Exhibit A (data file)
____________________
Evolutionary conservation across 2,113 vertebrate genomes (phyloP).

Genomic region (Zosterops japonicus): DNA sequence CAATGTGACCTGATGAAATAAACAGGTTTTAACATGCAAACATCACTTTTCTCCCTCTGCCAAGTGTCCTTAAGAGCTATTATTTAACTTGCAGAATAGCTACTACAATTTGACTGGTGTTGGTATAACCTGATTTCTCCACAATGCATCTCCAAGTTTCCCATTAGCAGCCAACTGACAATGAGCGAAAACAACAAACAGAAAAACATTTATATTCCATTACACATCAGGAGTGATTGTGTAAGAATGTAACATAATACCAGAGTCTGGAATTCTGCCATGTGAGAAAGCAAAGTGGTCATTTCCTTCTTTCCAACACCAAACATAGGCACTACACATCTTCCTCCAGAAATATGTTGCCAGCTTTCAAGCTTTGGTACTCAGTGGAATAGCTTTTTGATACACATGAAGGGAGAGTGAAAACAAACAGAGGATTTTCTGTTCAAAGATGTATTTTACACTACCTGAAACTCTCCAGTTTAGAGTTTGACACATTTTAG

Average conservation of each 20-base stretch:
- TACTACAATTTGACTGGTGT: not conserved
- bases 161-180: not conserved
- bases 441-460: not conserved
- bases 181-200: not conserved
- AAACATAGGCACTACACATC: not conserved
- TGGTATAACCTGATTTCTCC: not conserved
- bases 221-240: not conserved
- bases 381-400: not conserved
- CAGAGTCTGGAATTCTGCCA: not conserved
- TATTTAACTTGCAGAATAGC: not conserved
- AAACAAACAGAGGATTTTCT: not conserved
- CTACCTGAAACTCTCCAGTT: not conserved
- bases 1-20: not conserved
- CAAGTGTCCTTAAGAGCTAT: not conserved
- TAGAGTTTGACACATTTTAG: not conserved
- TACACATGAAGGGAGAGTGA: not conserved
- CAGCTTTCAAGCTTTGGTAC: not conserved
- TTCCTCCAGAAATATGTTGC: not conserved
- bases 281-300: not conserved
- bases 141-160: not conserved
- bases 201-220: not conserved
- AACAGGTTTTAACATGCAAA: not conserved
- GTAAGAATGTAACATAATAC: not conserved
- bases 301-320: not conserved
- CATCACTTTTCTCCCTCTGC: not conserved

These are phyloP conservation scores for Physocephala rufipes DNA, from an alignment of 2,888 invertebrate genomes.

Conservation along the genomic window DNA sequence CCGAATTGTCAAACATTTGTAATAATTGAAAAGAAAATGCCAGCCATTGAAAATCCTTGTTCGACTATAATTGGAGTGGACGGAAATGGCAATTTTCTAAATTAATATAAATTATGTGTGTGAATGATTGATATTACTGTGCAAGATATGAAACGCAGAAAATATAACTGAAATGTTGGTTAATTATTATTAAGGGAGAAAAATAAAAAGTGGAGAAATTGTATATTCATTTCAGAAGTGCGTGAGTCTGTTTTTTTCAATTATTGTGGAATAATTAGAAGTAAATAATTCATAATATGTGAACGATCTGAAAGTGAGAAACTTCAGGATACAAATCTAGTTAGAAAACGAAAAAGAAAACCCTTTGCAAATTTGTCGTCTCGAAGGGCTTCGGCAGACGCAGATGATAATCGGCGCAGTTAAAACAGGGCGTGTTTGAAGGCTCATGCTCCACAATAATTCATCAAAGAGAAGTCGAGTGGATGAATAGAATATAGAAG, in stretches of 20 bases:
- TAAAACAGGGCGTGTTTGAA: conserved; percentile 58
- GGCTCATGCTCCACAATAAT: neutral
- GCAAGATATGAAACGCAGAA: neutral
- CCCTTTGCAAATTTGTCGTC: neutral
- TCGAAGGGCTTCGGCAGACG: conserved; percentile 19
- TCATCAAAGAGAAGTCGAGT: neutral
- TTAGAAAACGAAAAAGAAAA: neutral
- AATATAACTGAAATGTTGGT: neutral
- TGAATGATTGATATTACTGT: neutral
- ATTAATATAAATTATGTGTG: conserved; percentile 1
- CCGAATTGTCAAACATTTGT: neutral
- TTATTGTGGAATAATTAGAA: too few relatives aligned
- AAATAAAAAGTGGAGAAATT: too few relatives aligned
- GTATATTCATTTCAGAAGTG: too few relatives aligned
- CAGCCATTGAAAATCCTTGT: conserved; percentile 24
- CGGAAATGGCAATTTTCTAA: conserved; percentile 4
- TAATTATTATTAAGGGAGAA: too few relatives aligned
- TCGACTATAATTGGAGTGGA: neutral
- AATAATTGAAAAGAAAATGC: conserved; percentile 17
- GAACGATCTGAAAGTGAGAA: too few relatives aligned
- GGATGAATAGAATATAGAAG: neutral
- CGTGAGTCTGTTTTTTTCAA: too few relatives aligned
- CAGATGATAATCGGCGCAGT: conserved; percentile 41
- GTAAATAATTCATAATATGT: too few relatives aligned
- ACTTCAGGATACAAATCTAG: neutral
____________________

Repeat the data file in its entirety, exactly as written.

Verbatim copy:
Evolutionary conservation across 2,113 vertebrate genomes (phyloP).

Genomic region (Zosterops japonicus): DNA sequence CAATGTGACCTGATGAAATAAACAGGTTTTAACATGCAAACATCACTTTTCTCCCTCTGCCAAGTGTCCTTAAGAGCTATTATTTAACTTGCAGAATAGCTACTACAATTTGACTGGTGTTGGTATAACCTGATTTCTCCACAATGCATCTCCAAGTTTCCCATTAGCAGCCAACTGACAATGAGCGAAAACAACAAACAGAAAAACATTTATATTCCATTACACATCAGGAGTGATTGTGTAAGAATGTAACATAATACCAGAGTCTGGAATTCTGCCATGTGAGAAAGCAAAGTGGTCATTTCCTTCTTTCCAACACCAAACATAGGCACTACACATCTTCCTCCAGAAATATGTTGCCAGCTTTCAAGCTTTGGTACTCAGTGGAATAGCTTTTTGATACACATGAAGGGAGAGTGAAAACAAACAGAGGATTTTCTGTTCAAAGATGTATTTTACACTACCTGAAACTCTCCAGTTTAGAGTTTGACACATTTTAG

Average conservation of each 20-base stretch:
- TACTACAATTTGACTGGTGT: not conserved
- bases 161-180: not conserved
- bases 441-460: not conserved
- bases 181-200: not conserved
- AAACATAGGCACTACACATC: not conserved
- TGGTATAACCTGATTTCTCC: not conserved
- bases 221-240: not conserved
- bases 381-400: not conserved
- CAGAGTCTGGAATTCTGCCA: not conserved
- TATTTAACTTGCAGAATAGC: not conserved
- AAACAAACAGAGGATTTTCT: not conserved
- CTACCTGAAACTCTCCAGTT: not conserved
- bases 1-20: not conserved
- CAAGTGTCCTTAAGAGCTAT: not conserved
- TAGAGTTTGACACATTTTAG: not conserved
- TACACATGAAGGGAGAGTGA: not conserved
- CAGCTTTCAAGCTTTGGTAC: not conserved
- TTCCTCCAGAAATATGTTGC: not conserved
- bases 281-300: not conserved
- bases 141-160: not conserved
- bases 201-220: not conserved
- AACAGGTTTTAACATGCAAA: not conserved
- GTAAGAATGTAACATAATAC: not conserved
- bases 301-320: not conserved
- CATCACTTTTCTCCCTCTGC: not conserved

These are phyloP conservation scores for Physocephala rufipes DNA, from an alignment of 2,888 invertebrate genomes.

Conservation along the genomic window DNA sequence CCGAATTGTCAAACATTTGTAATAATTGAAAAGAAAATGCCAGCCATTGAAAATCCTTGTTCGACTATAATTGGAGTGGACGGAAATGGCAATTTTCTAAATTAATATAAATTATGTGTGTGAATGATTGATATTACTGTGCAAGATATGAAACGCAGAAAATATAACTGAAATGTTGGTTAATTATTATTAAGGGAGAAAAATAAAAAGTGGAGAAATTGTATATTCATTTCAGAAGTGCGTGAGTCTGTTTTTTTCAATTATTGTGGAATAATTAGAAGTAAATAATTCATAATATGTGAACGATCTGAAAGTGAGAAACTTCAGGATACAAATCTAGTTAGAAAACGAAAAAGAAAACCCTTTGCAAATTTGTCGTCTCGAAGGGCTTCGGCAGACGCAGATGATAATCGGCGCAGTTAAAACAGGGCGTGTTTGAAGGCTCATGCTCCACAATAATTCATCAAAGAGAAGTCGAGTGGATGAATAGAATATAGAAG, in stretches of 20 bases:
- TAAAACAGGGCGTGTTTGAA: conserved; percentile 58
- GGCTCATGCTCCACAATAAT: neutral
- GCAAGATATGAAACGCAGAA: neutral
- CCCTTTGCAAATTTGTCGTC: neutral
- TCGAAGGGCTTCGGCAGACG: conserved; percentile 19
- TCATCAAAGAGAAGTCGAGT: neutral
- TTAGAAAACGAAAAAGAAAA: neutral
- AATATAACTGAAATGTTGGT: neutral
- TGAATGATTGATATTACTGT: neutral
- ATTAATATAAATTATGTGTG: conserved; percentile 1
- CCGAATTGTCAAACATTTGT: neutral
- TTATTGTGGAATAATTAGAA: too few relatives aligned
- AAATAAAAAGTGGAGAAATT: too few relatives aligned
- GTATATTCATTTCAGAAGTG: too few relatives aligned
- CAGCCATTGAAAATCCTTGT: conserved; percentile 24
- CGGAAATGGCAATTTTCTAA: conserved; percentile 4
- TAATTATTATTAAGGGAGAA: too few relatives aligned
- TCGACTATAATTGGAGTGGA: neutral
- AATAATTGAAAAGAAAATGC: conserved; percentile 17
- GAACGATCTGAAAGTGAGAA: too few relatives aligned
- GGATGAATAGAATATAGAAG: neutral
- CGTGAGTCTGTTTTTTTCAA: too few relatives aligned
- CAGATGATAATCGGCGCAGT: conserved; percentile 41
- GTAAATAATTCATAATATGT: too few relatives aligned
- ACTTCAGGATACAAATCTAG: neutral